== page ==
The work of a critic

In many ways, the work of a critic is easy. We risk very little, yet enjoy a position over those who offer up their work and their selves to our judgment. We thrive on negative criticism, which is fun to write and to read. But the bitter truth we critics must face is that in the grand scheme of things, the average piece of junk is probably more meaningful than our criticism designating it so…

– Anton Ego, food critic in Ratatouille


Confession: I love critiquing.

One of the wonderful things about the school to which I send my sons (Faith Builders Christian) is that it’s a training school: a place to equip teachers as well as pupils. That means for several weeks each fall, new people from across the country will take turns in my children’s classrooms. They make yards of lesson plans. They teach classes. They get videoed. They receive endless evaluation forms. They learn from their mistakes. They get better.

Their instructors teach them, critique them, hone them… and call in a few community people to offer an outside perspective. I get to sit and watch from my comfy chair in the back row, and write down “anything I think is significant.” Do they teach well? Do they invite student involvement? How do they manage the classroom? Do they use questions and equipment effectively? How do they relate with the children? How do they respond to difficult situations? Can they problem-solve on the fly?

I write it all down.

And I know that they are braver than I.

It takes little courage to critique, and much to create. In fact, sometimes the act of offering critique is so delightful that we get stuck there for most of our lives, sniffing out the best of the best (teachers, coffee, art, music, love)… so occupied in passing judgment on everyone else’s contributions that we can ignore the small memo “I am creating nothing of value myself.”

My husband calls it aspirational paralysis: when unable to meet my own high expectations, I end by producing nothing. I call it cowardice, though I—.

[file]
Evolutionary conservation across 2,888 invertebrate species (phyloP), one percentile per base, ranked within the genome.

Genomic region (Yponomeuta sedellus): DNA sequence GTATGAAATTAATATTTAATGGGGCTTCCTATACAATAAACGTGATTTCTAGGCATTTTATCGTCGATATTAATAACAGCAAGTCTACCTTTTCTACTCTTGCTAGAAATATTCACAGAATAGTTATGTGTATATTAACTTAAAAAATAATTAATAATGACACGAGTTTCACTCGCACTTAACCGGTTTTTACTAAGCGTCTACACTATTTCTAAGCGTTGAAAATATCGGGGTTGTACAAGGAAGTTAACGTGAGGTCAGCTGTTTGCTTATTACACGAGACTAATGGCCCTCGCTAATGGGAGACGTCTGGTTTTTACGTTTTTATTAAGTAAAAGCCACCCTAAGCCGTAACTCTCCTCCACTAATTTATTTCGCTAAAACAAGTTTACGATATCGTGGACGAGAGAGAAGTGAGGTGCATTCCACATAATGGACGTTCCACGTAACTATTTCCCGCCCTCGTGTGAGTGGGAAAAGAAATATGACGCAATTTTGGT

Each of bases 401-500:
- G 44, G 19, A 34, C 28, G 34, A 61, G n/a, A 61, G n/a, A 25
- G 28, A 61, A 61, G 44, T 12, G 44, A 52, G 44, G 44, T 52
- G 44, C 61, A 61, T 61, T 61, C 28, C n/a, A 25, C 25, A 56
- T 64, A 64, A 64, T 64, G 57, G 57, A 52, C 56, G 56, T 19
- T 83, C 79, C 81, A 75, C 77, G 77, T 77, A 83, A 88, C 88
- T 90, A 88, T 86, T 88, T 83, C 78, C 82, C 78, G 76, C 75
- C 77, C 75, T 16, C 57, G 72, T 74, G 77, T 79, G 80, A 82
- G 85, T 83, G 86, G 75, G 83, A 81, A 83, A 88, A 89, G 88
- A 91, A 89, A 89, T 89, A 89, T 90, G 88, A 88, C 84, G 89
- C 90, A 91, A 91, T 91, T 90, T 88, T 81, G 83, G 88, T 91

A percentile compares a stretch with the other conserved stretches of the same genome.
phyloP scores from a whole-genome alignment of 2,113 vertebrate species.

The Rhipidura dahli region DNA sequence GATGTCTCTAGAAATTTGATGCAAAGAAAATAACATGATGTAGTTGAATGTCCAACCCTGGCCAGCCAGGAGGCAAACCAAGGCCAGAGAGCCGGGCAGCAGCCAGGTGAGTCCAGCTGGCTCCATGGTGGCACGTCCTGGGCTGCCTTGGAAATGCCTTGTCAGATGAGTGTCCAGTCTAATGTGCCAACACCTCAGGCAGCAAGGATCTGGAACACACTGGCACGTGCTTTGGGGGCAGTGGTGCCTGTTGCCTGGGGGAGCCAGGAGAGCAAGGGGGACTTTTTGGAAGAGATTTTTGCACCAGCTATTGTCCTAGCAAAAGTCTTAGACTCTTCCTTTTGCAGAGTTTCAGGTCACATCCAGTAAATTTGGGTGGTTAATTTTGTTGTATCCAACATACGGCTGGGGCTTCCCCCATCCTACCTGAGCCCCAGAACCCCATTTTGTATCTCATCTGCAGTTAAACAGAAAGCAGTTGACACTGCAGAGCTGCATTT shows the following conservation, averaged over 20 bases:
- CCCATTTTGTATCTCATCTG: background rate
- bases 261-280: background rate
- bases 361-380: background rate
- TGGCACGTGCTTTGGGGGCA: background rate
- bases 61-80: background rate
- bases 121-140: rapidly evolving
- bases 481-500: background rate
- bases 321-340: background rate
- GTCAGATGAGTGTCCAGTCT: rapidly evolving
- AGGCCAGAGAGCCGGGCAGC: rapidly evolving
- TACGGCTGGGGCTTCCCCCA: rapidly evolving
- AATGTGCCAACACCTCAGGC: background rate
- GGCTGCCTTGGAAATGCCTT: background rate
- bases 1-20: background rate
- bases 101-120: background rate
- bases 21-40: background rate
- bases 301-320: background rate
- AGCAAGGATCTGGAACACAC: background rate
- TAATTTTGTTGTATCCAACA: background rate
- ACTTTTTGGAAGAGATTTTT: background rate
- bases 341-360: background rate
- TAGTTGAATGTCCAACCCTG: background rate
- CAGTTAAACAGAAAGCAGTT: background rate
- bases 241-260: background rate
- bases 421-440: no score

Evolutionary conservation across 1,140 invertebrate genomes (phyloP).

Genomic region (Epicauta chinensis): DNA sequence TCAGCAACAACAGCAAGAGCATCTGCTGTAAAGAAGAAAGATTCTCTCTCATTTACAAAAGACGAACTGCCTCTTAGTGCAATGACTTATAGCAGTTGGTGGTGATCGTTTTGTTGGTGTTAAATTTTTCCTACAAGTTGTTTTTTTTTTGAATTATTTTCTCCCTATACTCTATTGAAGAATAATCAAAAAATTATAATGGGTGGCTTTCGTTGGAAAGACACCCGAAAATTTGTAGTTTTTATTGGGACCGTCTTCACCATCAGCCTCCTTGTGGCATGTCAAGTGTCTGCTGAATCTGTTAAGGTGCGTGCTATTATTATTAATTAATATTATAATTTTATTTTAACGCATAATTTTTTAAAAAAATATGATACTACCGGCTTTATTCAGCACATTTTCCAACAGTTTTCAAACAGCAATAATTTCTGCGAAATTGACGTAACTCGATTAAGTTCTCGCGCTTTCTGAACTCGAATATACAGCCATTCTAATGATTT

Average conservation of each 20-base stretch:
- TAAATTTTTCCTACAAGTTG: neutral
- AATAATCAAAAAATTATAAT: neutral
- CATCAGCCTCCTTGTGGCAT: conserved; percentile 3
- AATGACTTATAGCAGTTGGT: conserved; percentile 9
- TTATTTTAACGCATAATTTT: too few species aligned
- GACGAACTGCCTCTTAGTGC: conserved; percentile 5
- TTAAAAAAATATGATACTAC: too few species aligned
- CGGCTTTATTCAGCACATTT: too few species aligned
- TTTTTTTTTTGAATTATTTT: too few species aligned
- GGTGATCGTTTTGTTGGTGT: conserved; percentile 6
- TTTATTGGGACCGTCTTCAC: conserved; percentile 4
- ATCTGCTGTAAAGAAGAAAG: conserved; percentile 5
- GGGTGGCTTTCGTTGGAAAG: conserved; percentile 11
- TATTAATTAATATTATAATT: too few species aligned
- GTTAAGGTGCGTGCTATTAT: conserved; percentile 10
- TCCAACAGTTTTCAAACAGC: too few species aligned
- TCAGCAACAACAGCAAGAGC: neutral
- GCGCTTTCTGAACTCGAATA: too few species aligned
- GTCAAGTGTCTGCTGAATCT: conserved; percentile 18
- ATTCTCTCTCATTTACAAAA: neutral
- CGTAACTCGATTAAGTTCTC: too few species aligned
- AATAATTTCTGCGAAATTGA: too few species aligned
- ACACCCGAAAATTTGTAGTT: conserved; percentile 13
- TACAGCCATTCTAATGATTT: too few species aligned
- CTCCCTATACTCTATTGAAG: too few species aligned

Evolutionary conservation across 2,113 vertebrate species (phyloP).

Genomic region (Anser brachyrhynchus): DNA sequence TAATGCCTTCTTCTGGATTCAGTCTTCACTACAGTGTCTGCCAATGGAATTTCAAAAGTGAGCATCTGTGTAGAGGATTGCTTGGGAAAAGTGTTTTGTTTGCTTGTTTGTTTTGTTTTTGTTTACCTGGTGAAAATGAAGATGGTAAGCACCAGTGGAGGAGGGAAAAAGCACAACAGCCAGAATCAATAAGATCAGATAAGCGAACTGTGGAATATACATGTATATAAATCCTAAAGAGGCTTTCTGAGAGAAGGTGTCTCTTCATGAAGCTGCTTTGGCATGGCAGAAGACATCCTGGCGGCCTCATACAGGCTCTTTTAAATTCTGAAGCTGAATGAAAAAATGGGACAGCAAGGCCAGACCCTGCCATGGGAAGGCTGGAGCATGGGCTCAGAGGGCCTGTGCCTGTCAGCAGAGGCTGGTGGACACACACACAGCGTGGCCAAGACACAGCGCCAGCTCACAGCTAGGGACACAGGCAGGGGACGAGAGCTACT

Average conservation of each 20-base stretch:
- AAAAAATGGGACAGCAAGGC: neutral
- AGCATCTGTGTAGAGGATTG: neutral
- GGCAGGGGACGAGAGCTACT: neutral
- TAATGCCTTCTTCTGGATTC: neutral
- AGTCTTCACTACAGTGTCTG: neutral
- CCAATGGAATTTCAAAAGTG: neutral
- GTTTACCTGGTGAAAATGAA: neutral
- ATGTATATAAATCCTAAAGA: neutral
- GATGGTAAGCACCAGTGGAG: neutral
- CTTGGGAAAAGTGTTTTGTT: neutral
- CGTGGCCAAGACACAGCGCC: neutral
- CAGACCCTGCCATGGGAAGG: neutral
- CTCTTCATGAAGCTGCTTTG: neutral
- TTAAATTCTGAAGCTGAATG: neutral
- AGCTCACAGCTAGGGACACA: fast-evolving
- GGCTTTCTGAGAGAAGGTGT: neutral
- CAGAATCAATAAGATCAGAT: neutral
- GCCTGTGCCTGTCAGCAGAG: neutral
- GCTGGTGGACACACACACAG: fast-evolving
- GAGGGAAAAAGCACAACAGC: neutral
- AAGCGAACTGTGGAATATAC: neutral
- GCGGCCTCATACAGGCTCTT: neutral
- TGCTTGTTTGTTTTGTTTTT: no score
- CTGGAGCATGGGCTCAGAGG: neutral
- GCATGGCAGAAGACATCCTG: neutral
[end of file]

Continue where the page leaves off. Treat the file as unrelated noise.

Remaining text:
I am the aspirational paralysis case study.

Anyone who breaks free from it is worthy of a hat tip.


Can you create and present with courage a thing you know is flawed? What? How?

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Janelle Glick
10 years ago

Yes – I can create and present what I know is flawed. I live my whole life this way. But I could be a whole case study in something called cynical idealist (I made that term up, I think) I have lots of ideals, but I rarely – if ever -expect to meet them. I expect to be flawed. I don’t take myself too seriously; it is suffocating. A tip of the hat would be welcome, but it would be a surprise to me. 🙂 My question is “Can you listen to someone present with courage a thing they believe to be without flaw? What? How?”.

10 years ago
Reply to  Janelle Glick

You’re funny. Good question.

10 years ago
Reply to  Janelle Glick

I don’t understand the question. I always present courageously and lfawlessly.

Janelle Glick
10 years ago
Reply to  Not the Boss

Ha, ha. 🙂

10 years ago

Thank you for the call to create with courage, in spite of our inability to create or perform perfectly. I do think that “aspirational paralysis” does sound nicer than “cowardice”, though. I’ll have to remember that the next time I’m stuck on a project.

Ruth Anna
10 years ago

Ahem! You’ve got that exactly right! “YARDS of lesson plans!” Yes! Couldn’t agree more! =) Good one!

10 years ago

I love this!!!! Thanks for helping me gain a little more courage to present my imperfections and a little less smugness about my wonderful (critical) observations.

10 years ago

Good doesn’t mean perfect. Very flawed things often accomplish very wonderful things.

10 years ago

Thought provoking post…and I like what your friend Bethany said.

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